Historical Significance or Value
The Partridge Farm buildings demonstrate historical value. These vernacular structures are associated with the Crown Grant for the land to George Partridge in 1875. The buildings date to the first European settlement of the Lowburn area and are constructed from locally available material. Historically, they are also associated with the early methods of farming used in the area, now long obsolete.
The Partridge buildings are of a simple style, built from readily available local materials. They show significant architectural values, demonstrating a vernacular form of architecture associated with Central Otago farm buildings that is now obsolete.
The Partridge buildings are noted as archaeological sites in the New Zealand Archaeological Association's site recording scheme. They were recorded during Higham et al's survey of the Cromwell district and are now noted as sites G41/416, G41/417, G41/581,
G41/580 identified as farm buildings.
This complex of buildings demonstrates technological values associated with the development of farming in the region. The stables were required to house horses, used for a number of essential tasks. In addition to ploughing they were necessary for mustering and also as a means of transport, both for riding and for drawing a number of different farm vehicles such as the buggy and carriage as well as the hay wagon and farm dray . Horses such as shires and Clydesdales worked in teams of as many as eight horses drawing wagons, drays and other equipment; all these horses, as well as racing stock required suitable stabling, where they were fed, groomed, harnessed and sheltered. The farm buildings. The chaff house, as the name implies, was used to store grain and chaff for horse feed. The dairy is a survivor from the time when butter and cheese would have been made on the Partridge Farm, for home consumption and also perhaps as a form of supplementary income.
The buildings also display aesthetic values. They are simple vernacular structures that are aesthetically pleasing both individually and collectively. This is emphasized by the schist construction materials and interior plaster.
The Partridge Farm buildings have cultural significance in their association with the first European settlement of this area of Central Otago, and its early use as a small farm unit. They represent historical cultural practices in which the complex of buildings discussed here (stables, chaff house, implement shed, dairy) were integrally important for day-to-day farming routines in the years before mechanisation.
(a) The extent to which the place reflects important or representative aspects of New Zealand history:
The Partridge Farm buildings are representative of historical farming practices, important in New Zealand's colonial history. They illustrate the lives of farmers on a relatively small holding, in an area otherwise dominated by vast pastoral runs. They also demonstrate a vernacular building construction and style, using locally available materials.
(c) The potential of the place to provide knowledge of New Zealand history:
The buildings demonstrate the complex of structures associated with the daily routine of farming practice in the mid-to-late nineteenth century which required housing for horses, their food and equipment as well as a dairy for processing milk and producing products such as butter and cheese. In this respect the Partridge Farm can provide knowledge of New Zealand's history.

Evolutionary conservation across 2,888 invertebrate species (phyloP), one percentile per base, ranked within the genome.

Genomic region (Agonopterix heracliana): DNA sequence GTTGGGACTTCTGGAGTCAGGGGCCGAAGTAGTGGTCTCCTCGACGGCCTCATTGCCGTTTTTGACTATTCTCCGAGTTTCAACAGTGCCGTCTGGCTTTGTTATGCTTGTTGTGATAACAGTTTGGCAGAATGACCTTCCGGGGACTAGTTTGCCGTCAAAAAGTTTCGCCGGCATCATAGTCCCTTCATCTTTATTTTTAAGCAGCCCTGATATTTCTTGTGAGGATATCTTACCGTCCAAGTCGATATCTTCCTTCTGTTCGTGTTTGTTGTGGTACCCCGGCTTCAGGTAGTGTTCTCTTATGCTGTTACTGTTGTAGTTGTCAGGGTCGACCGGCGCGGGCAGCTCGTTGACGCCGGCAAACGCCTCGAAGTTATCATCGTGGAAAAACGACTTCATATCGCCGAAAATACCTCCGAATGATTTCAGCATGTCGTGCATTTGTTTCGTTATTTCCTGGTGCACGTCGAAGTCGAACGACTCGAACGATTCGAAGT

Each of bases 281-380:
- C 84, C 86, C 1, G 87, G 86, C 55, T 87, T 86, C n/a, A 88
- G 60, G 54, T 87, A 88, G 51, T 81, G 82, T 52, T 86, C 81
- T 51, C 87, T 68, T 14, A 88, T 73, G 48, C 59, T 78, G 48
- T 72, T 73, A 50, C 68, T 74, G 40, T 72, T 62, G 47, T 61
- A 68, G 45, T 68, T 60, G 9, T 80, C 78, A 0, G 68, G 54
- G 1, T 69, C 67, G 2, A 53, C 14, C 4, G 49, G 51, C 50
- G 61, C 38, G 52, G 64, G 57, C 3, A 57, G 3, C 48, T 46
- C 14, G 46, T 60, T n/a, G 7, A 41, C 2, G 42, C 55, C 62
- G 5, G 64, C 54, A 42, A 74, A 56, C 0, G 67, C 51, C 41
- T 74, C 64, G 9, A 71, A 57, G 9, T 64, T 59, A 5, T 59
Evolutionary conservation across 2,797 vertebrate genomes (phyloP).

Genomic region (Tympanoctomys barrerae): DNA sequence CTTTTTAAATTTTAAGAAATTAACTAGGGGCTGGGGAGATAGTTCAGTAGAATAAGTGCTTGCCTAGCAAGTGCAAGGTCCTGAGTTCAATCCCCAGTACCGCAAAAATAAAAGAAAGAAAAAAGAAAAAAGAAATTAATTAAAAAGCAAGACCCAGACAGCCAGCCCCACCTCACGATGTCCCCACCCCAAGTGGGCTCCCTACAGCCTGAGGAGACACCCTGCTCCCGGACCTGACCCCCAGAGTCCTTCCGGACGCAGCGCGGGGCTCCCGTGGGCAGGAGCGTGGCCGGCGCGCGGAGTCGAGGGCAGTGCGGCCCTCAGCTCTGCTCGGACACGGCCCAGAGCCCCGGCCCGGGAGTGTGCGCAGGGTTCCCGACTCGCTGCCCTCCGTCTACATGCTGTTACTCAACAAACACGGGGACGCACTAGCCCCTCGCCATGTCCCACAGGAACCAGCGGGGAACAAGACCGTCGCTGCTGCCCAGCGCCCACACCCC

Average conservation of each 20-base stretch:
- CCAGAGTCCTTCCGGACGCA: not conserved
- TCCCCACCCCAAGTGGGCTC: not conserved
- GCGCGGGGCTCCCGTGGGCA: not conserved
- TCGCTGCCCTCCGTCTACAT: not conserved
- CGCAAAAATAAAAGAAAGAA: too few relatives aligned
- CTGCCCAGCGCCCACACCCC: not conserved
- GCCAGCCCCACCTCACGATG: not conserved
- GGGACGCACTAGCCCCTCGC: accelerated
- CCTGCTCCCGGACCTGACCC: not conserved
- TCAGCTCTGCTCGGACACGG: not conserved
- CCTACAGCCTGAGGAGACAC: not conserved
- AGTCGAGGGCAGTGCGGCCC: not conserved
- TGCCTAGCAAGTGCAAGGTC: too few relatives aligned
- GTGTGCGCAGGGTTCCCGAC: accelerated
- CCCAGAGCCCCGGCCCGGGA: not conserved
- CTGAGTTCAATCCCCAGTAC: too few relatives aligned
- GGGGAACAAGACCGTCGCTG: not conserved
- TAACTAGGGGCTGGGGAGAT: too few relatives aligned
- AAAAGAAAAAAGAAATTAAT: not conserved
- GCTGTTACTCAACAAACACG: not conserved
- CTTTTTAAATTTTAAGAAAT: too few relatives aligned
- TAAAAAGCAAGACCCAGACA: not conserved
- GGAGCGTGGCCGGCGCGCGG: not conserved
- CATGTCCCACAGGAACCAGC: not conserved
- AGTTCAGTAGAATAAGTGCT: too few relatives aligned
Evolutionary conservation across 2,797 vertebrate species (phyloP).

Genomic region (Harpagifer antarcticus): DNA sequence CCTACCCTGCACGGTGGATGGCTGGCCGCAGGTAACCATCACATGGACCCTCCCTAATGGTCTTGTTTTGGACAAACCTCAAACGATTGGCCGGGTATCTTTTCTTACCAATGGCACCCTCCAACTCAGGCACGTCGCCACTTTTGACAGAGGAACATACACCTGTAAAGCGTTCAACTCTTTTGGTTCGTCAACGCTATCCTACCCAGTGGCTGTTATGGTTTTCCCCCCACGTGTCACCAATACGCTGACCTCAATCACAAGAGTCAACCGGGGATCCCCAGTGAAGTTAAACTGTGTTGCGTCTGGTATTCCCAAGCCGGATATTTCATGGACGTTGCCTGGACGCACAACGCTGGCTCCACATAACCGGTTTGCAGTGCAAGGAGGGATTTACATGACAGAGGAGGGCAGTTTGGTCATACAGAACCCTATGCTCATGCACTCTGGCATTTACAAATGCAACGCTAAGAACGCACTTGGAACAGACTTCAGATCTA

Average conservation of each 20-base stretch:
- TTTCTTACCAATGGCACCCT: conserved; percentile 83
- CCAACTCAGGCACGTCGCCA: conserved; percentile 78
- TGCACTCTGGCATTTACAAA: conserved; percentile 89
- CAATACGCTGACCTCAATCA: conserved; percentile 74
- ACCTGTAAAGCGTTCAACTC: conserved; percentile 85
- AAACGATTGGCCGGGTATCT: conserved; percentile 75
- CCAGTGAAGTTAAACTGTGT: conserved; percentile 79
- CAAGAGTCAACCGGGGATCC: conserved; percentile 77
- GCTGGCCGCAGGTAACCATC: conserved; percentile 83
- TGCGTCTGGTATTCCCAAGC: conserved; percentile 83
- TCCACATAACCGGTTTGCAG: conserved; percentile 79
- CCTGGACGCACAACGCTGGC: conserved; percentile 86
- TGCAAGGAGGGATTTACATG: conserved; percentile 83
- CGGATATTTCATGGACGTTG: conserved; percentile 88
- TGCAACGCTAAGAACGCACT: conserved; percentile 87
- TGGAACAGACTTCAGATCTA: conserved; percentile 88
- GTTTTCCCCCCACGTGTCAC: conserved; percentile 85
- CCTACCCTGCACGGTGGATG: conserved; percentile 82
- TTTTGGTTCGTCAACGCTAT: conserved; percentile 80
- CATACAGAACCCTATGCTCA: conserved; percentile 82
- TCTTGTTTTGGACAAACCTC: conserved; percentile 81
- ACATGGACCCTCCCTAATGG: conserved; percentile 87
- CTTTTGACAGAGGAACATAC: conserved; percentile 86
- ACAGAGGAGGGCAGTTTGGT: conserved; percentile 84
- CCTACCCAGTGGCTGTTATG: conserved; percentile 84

(e) The community association with, or public esteem for, the place:
The buildings are considered significant in the local community according to Otago historian Tom Brooking, one of several owners of the land title on which the dairy is located. Brooking has pointed out that the dairy is a familiar structure in the locality, while Thornton has identified this as a noteworthy farm building.
(k) The extent to which the place forms part of a wider historical and cultural complex or historical and cultural landscape:
The Partridge Farm buildings are one of a series of vernacular farm structures still standing that date from the first years of European land holdings in Central Otago. While the Partridge buildings are associated with a small farm holding and other similar structures tend to be those associated with large pastoral runs, they are built in a similar style and from the same materials - schist and limestone mortar - and are the extant remnants of a former historical landscape.
Partridge Farm is located at Lowburn, a small settlement near the Central Otago town of Cromwell. In the 1850s Central Otago was a sparsely populated land where a few pastoralists had taken up leases on large runs, driving their flocks of sheep long distances from the ports of Dunedin, Molyneux (at the mouth of the Clutha River) and Moeraki. All this area of Central Otago is well-known for its history of gold mining that followed the discovery of gold at Gabriel's Gully, near the town of Lawrence, in 1861.
Little is known about the Partridge family apart from what can be found in land title records and a single mention of George Partridge and possibly his sons in a history of Central Otago . George Partridge was amongst those who rushed to the Otago goldfields in the 1860s, probably travelling inland from Dunedin over the Dunstan Trail on foot. He evidently first purchased only half an acre at Lowburn in 1867, possibly the area of a mining claim, but in 1875 his land holdings increased with a further Crown Grant of approximately 10 acres. By the time of the 1875 Crown Grant, Partridge had built a house and stockyard on his land, visible in the survey plan, but none of the outbuildings were shown. In 1876 Partridge may still have been involved in gold mining. The name George Partridge appears, along with James and Henry Partridge, among those who formed both the Carlyle and Caledonian Quartz Mining Company and the Working Miners' Quartz Company working at Thompson's Gorge near Bendigo. In 1885 George Partridge passed the property on to Henry Partridge, probably his son; in 1896 Henry Partridge had a seat on the Vincent County Council.